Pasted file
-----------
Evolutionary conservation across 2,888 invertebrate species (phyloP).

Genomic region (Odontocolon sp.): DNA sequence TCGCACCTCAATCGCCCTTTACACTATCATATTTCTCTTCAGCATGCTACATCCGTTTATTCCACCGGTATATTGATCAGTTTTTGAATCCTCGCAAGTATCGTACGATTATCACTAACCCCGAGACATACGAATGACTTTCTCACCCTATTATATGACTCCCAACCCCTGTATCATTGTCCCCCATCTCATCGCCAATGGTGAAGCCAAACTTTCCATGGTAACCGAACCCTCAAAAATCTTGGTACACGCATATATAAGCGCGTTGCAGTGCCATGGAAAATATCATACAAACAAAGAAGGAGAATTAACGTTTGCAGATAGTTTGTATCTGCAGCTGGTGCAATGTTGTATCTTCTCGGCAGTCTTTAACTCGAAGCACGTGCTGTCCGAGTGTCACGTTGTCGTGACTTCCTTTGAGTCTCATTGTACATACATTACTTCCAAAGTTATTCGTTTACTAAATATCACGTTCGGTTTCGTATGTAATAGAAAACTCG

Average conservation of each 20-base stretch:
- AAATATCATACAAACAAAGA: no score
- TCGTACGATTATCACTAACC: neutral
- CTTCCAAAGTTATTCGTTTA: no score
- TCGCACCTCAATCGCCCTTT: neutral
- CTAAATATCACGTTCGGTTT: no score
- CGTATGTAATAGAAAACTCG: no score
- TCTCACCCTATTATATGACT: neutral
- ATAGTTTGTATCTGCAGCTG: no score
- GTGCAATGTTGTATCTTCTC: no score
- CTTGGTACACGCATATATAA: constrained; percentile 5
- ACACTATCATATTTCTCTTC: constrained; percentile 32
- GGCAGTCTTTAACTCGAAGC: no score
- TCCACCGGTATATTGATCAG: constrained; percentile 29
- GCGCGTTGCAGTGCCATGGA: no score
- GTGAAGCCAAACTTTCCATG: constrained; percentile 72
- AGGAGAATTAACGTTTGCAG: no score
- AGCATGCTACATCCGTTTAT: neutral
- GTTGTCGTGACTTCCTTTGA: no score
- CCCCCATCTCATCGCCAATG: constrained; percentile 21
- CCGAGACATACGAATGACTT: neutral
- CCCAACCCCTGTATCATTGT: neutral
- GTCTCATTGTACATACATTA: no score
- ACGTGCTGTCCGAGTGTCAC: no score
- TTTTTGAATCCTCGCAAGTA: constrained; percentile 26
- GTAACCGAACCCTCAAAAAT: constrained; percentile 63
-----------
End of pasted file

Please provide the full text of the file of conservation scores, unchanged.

Evolutionary conservation across 2,888 invertebrate species (phyloP).

Genomic region (Odontocolon sp.): DNA sequence TCGCACCTCAATCGCCCTTTACACTATCATATTTCTCTTCAGCATGCTACATCCGTTTATTCCACCGGTATATTGATCAGTTTTTGAATCCTCGCAAGTATCGTACGATTATCACTAACCCCGAGACATACGAATGACTTTCTCACCCTATTATATGACTCCCAACCCCTGTATCATTGTCCCCCATCTCATCGCCAATGGTGAAGCCAAACTTTCCATGGTAACCGAACCCTCAAAAATCTTGGTACACGCATATATAAGCGCGTTGCAGTGCCATGGAAAATATCATACAAACAAAGAAGGAGAATTAACGTTTGCAGATAGTTTGTATCTGCAGCTGGTGCAATGTTGTATCTTCTCGGCAGTCTTTAACTCGAAGCACGTGCTGTCCGAGTGTCACGTTGTCGTGACTTCCTTTGAGTCTCATTGTACATACATTACTTCCAAAGTTATTCGTTTACTAAATATCACGTTCGGTTTCGTATGTAATAGAAAACTCG

Average conservation of each 20-base stretch:
- AAATATCATACAAACAAAGA: no score
- TCGTACGATTATCACTAACC: neutral
- CTTCCAAAGTTATTCGTTTA: no score
- TCGCACCTCAATCGCCCTTT: neutral
- CTAAATATCACGTTCGGTTT: no score
- CGTATGTAATAGAAAACTCG: no score
- TCTCACCCTATTATATGACT: neutral
- ATAGTTTGTATCTGCAGCTG: no score
- GTGCAATGTTGTATCTTCTC: no score
- CTTGGTACACGCATATATAA: constrained; percentile 5
- ACACTATCATATTTCTCTTC: constrained; percentile 32
- GGCAGTCTTTAACTCGAAGC: no score
- TCCACCGGTATATTGATCAG: constrained; percentile 29
- GCGCGTTGCAGTGCCATGGA: no score
- GTGAAGCCAAACTTTCCATG: constrained; percentile 72
- AGGAGAATTAACGTTTGCAG: no score
- AGCATGCTACATCCGTTTAT: neutral
- GTTGTCGTGACTTCCTTTGA: no score
- CCCCCATCTCATCGCCAATG: constrained; percentile 21
- CCGAGACATACGAATGACTT: neutral
- CCCAACCCCTGTATCATTGT: neutral
- GTCTCATTGTACATACATTA: no score
- ACGTGCTGTCCGAGTGTCAC: no score
- TTTTTGAATCCTCGCAAGTA: constrained; percentile 26
- GTAACCGAACCCTCAAAAAT: constrained; percentile 63